Coarse & Amanda Visell’s ZigZag

Long-time viewers of my video reviews may recognize the Last Days of Autumn limited edition vinyl sculpture from 2015 (reviewed here), and though we discussed this thoroughly when it was issued, it does connect directly to what we’re examining today. So please bear with me a little bit, as we’re going to quickly discuss this piece’s history before venturing into its conceptual successor, 2017’s ZigZag.

A Brief History of Last Days of Autumn

The Last Days of Autumn concept came from a series created by Amanda Visell. Revealing an anthropomorphized tree, house, and mountain, each emanating a palpable aura of sadness, their forlorn faces matching their overall poses of resignation, these paintings portraying captured moments of torment and destruction at the tiny hands of children and woodland creatures.
And these concepts were the basis for sculptural interpretations by Mark Landwehr and Sven Waschk’s coarse studio, the resulting unique works displayed at German art fairs in 2014. The following year saw the debut of vinyl cast editions of Last Days of Autumn, whose limited run color schemes included the autumn-hued Frenzy, the early frost laden Shiver, and the more traditionally natural shades of Chop Chop. Each accompanied by a fable-like story explaining the scene, we learned in it that the Old Log is the lone survivor of a once lush forest, and the Boys & Girls had been tasked with finding firewood so their village might survive the forthcoming winter. But, since then, an addition has been made to the tale, manifesting as ZigZag.

My Impressions of the ZigZag

Roughly a quarter of the size of the 11½-inch tall Old Log, ZigZag‘s story furthers “the vanishing woods” scenario. As the accompanying account relays, “Daylight is here, and ZigZag can no longer take cover in the darkness. He used to know this forest so well, but he has been going in circles for days. The child’s laughter is not distant anymore, so ZigZag emerges from his hiding spot and runs. No matter how far he travels, the laughter always finds him.
“ZigZag can barely catch his breath. I used to be a tree, he remembers. He stops running, plants his feet in the ground and reaches his arms to the sky. I can become a tree again, he thinks, but the child’s laughter is louder now. It is the only thing he hears.”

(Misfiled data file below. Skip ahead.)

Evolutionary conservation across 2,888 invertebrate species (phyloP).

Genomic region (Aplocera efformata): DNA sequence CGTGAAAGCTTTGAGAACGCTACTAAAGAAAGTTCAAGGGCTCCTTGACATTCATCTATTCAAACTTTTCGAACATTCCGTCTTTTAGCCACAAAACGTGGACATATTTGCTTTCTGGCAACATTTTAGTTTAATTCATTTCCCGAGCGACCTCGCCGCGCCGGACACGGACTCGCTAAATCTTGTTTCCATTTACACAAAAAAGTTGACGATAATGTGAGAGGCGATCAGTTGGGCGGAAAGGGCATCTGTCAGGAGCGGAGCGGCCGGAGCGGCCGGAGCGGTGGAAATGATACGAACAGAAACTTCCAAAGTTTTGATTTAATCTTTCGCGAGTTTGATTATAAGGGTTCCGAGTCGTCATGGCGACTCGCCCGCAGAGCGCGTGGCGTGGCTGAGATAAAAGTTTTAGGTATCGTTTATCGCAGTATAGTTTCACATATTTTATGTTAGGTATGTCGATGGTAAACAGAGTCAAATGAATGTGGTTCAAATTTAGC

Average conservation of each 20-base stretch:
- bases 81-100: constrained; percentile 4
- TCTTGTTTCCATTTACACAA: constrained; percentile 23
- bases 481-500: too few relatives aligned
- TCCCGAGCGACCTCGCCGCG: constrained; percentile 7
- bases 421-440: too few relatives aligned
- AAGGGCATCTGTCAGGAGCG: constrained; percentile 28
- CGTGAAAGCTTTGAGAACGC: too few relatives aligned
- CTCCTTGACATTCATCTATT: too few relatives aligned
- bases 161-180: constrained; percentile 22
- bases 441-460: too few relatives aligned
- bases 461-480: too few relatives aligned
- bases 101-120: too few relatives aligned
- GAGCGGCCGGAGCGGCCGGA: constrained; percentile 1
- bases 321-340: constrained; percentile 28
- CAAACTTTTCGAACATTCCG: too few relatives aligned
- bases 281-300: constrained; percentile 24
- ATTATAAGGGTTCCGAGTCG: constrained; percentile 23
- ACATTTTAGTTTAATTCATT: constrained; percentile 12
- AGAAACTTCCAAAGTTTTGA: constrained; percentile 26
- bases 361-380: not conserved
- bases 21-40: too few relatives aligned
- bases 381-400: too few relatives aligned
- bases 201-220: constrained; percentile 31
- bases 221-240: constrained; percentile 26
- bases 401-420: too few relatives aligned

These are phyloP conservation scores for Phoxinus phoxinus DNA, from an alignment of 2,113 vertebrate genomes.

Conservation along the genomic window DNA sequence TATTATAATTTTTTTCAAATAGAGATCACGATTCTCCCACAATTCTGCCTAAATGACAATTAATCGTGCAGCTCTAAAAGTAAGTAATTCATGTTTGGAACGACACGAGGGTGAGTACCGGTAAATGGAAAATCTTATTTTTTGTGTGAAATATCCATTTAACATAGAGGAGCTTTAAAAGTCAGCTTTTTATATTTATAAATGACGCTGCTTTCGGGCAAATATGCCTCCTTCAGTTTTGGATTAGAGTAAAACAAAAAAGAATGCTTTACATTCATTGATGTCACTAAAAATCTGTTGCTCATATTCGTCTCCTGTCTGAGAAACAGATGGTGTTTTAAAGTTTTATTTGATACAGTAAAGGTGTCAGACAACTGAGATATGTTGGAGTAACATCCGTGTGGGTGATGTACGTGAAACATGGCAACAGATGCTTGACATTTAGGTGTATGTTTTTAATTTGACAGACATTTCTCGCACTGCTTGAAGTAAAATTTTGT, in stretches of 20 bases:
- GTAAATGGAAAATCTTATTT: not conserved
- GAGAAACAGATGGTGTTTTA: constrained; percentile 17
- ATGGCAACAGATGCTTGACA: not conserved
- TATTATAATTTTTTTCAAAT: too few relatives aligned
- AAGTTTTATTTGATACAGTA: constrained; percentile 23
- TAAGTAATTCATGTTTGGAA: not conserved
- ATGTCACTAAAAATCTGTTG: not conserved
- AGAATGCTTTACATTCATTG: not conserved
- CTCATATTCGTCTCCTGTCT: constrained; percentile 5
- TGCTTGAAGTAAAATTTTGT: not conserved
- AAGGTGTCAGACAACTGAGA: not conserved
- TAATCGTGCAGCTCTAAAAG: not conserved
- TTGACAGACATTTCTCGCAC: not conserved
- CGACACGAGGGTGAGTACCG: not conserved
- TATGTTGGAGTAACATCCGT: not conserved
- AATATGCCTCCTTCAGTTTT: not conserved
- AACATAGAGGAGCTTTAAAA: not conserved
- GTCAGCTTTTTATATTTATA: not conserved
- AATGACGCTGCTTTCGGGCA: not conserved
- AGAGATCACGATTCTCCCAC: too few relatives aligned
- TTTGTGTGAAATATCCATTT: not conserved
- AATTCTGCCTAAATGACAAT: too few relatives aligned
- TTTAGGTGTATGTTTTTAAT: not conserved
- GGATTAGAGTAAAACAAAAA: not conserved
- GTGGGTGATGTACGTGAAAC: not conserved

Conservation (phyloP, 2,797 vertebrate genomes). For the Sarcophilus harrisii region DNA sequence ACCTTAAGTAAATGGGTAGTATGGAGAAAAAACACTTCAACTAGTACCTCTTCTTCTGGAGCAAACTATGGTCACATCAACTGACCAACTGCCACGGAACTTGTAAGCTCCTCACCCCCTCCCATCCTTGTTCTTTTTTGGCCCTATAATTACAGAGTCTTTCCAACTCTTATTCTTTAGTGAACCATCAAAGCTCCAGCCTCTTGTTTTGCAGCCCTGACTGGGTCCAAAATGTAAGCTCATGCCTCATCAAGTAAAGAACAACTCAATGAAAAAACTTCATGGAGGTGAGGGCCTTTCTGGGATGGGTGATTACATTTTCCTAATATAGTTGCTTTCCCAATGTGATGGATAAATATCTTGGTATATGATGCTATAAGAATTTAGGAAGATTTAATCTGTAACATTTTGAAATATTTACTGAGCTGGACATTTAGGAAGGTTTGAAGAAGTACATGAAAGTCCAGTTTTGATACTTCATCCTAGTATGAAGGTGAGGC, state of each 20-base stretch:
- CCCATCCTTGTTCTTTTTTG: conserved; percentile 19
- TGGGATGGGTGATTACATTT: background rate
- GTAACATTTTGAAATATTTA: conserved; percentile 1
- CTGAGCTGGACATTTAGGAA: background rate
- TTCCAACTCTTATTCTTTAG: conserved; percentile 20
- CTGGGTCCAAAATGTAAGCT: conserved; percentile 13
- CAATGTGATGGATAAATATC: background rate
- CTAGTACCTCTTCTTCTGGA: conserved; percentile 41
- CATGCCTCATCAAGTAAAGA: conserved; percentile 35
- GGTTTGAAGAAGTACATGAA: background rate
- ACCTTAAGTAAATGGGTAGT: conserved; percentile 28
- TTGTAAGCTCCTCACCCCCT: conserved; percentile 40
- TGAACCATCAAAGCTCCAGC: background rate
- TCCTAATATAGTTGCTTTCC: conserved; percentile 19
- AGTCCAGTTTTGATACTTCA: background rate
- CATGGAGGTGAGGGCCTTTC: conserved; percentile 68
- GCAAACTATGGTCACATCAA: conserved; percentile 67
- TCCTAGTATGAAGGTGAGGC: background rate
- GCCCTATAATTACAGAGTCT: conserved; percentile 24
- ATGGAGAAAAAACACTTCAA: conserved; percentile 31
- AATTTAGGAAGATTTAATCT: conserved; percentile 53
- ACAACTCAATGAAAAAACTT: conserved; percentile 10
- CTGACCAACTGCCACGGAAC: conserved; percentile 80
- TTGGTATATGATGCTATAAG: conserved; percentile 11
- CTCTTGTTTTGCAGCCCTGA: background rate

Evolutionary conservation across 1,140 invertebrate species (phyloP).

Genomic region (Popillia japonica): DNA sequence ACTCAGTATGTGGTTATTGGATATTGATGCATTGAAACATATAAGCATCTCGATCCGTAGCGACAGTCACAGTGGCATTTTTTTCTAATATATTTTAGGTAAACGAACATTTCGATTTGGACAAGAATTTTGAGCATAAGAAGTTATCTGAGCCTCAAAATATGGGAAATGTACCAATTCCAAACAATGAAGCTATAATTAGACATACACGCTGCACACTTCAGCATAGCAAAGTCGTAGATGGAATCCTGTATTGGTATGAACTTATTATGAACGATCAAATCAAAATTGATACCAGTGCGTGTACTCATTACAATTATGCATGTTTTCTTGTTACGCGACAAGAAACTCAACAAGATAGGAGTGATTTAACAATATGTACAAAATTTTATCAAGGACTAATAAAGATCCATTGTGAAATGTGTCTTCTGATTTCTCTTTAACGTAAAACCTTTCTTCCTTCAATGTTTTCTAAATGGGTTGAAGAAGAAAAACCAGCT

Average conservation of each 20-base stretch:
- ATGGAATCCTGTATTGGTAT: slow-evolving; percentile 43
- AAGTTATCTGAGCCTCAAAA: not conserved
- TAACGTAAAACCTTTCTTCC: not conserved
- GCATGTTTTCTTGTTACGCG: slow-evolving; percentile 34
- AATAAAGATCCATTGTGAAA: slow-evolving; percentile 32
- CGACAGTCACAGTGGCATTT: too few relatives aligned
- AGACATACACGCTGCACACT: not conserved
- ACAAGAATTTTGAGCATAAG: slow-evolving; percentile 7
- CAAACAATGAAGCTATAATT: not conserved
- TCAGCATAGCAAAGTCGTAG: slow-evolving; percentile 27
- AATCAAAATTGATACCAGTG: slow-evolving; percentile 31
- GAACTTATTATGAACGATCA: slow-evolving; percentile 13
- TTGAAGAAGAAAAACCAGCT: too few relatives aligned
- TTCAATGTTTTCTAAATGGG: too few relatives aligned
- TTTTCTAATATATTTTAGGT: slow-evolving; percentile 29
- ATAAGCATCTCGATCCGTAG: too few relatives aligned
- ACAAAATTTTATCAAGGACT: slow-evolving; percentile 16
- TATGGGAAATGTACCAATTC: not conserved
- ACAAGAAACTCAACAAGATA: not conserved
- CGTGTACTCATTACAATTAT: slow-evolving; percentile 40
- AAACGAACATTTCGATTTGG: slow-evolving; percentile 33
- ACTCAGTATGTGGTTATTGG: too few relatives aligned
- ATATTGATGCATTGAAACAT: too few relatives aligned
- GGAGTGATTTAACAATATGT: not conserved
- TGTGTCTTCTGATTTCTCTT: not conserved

A brilliant commentary on the destructive relationship mankind has with nature, this condensed interpretation of Last Days of Autumn‘s concept retains the original’s impact and wonderful execution. ZigZag itself is beautifully rendered, a single perfectly positioned outgrowth accentuating the tactilely pleasing grooved bark, which is decorated by a brushing of walnut brown over its beige base, lending a subtle depth to the whole.
With all the tree trunk’s rings being painted rather than sculpted, both atop the form and in its palms, this provides a delightful contrast to the bark’s feel. And one that carries over to the single excised aspect of his form that’s included in the set, hinting that the child character has caught up to him at least once.
As for the Girl component, a magnet inset in her foot affixes her to an acrylic base, allowing her to stand securely as she proudly holds aloft her removable axe accessory. And while I love her blissfully closed eyes and radiantly happy smile, she becomes more complex when compared to her previously issued counterpart.
While the new piece’s axe is more vibrantly colored, indicating a newer model, the Girl’s nightgown, hair, and cheeks are covered in brush strokes resembling smudges of dirt. And, to me, this implies the how long and difficult the chase to catch ZigZag has been. Which also speaks to how dwindling the number of the forest’s trees must be that she’d endure so much for such a small stump.
Creating a beautiful balance between Coarse’s sculptural creativity and Visell’s artistic aesthetic, ZigZag was debuted at May 2017’s Thailand Toy Expo in the cherry tree Satsura depiction and the cold colored Shiver rendition, with the third and final Chop Chop version being issued at last year’s DesignerCon.

Editions of ZigZag [show]

For more information on coarse:
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For more information on Amanda Visell:
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